A Lone Humorists's Attempt To Explain the Entire Federal Government

By P.J. O'Rourke

Atlantic Monthly Press. 233 pp. $19.95

P.J. O'ROURKE's new book is the most outrageous American civics text ever written. It is insulting, inflammatory, profane and absolutely great reading.

The book is, as O'Rourke puts it, "a lone humorist's attempt to explain the entire federal government." His explanations will drive the politically correct, and even the not so correct, into purple, raging apoplexy, which is exactly what satire is supposed to do.

There's simply no defense against the acid-tipped darts of wit with which O'Rourke brings down his prey. He prowls the government. He sights his prey. He raises his blowgun. Fffffft. Thud. The sacred cows of Washington drop one after another.

The elderly are "mortuary bait" who are gobbling up the nation's wealth with their "old goat entitlements." That chapter is called "Graft for the Millions."

He dismisses the welfare lobby and other "compassion fascists" with the withering observation, "It's hard to get too wet and sentimental about poverty that wears hundred-dollar gym shoes."

Then you have the environmentalists, another of the "perennially indignant" special interest groups. Some of these extremists are "missing a few sunflower seeds from {their} trail mix."

O'Rourke has earned the seething, eternal enmity of the feminists by noting that practically every female at a Washington homeless march was "a bowser."

His name-calling is gratuitous, insensitive, funny. He calls Jimmy Carter "a pathetic coot who spends his time hammering on old people's housing . . . " He calls the 1988 campaign between Bush and Dukakis the "Attack of the Midget Vote-Suckers." For good measure, he offends the wife of the vice president and a dead homeless activist.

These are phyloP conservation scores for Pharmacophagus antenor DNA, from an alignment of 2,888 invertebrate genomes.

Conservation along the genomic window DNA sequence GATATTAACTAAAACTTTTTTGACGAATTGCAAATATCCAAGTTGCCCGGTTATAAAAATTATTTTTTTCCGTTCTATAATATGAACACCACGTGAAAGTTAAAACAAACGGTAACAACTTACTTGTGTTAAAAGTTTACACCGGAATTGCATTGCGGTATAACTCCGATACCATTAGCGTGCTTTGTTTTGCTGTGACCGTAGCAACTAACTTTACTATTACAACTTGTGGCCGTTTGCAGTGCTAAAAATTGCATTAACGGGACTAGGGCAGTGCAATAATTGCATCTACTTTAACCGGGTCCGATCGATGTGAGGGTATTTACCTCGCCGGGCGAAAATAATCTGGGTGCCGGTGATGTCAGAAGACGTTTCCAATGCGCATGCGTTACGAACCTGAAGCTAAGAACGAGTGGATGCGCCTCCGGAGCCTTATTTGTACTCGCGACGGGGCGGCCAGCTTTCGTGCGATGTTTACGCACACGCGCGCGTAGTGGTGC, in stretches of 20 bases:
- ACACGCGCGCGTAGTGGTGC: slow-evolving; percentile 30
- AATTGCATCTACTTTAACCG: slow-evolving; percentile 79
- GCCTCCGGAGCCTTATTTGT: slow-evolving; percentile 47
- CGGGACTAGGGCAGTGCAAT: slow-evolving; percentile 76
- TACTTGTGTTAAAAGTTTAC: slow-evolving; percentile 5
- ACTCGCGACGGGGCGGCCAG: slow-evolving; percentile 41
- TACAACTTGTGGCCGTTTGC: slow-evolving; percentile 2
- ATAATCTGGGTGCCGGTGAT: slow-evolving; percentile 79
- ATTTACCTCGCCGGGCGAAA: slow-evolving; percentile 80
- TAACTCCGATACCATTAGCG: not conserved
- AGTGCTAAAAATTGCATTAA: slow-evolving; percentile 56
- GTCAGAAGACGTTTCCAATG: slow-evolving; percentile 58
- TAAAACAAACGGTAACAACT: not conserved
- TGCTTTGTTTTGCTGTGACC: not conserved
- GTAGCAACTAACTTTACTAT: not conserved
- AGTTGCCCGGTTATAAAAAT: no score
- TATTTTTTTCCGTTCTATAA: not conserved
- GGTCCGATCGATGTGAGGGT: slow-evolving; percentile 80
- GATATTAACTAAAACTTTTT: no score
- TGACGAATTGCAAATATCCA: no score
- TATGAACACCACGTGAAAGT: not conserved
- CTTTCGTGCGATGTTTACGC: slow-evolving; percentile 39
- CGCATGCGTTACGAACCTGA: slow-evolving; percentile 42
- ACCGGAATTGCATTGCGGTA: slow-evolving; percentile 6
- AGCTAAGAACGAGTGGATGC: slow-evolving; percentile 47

What does all this mean, besides the fact that most politicians won't be caught reading this book except under the covers with a flashlight? Does this bombast have any purpose beyond pit bull attack humor?

Yes. Because this isn't really a humor book. I have no doubt that the clerks at Crown Books will put it on the humor shelf next to Everything I Know I Learned from My Cat or Gross Jokes III. But it doesn't belong there. It properly belongs on the social commentary or political science shelf. This is a book about the "great slime engine of government."

It's about the system that gave us the savings and loan scandal and a farm policy where "the annual subsidy for each American dairy cow is between $600 and $700 -- greater than the per capita income of half the world's population." It's about poverty, the budget disgrace, the "national busybodies" in the Congress, the president, the bureaucracy, and all the other institutions and issues that make up the federal government.

So why does O'Rourke have so many funny lines if his essays are to be taken seriously? Because he would be totally vilified -- no, let's make that crucified -- if he attempted to say seriously one-tenth of what he says with humor. His neck is also probably saved by the fact that the only people for whom he seems to have even a modicum of sympathy are the poor. THE BEST chapter in the book may be the chapter on poverty called "How to Endow Privation," which is a scathing indictment of federal social legislation. It's a fascinating chapter in which our hero O'Rourke accompanies the Guardian Angels on an adventure to rough up some crackheads.

The government's social programs are so irrelevant to improving the lives of the needy, that a rag-tag group of Guardian Angels has stepped in to fill the void. O'Rourke identifies the lost promise of government by observing that the complaints of most people in one housing project were largely about various government agencies, "which seem simultaneously to control every aspect of poor people's lives and to pay no attention whatsoever to poor people."

The book's final conclusion is that "government is morally wrong." I should add that O'Rourke is not totally against government. The State Department, after all, "gives us a way to ship Ivy League nitwits overseas."

But after observing special interests from the elderly to the bankers, after following the stupidity and cupidity of government, he finally concludes that "every government is a parliament of whores. The trouble is, in a democracy the whores are us."

Landon Parvin is a speechwriter who frequently writes political humor.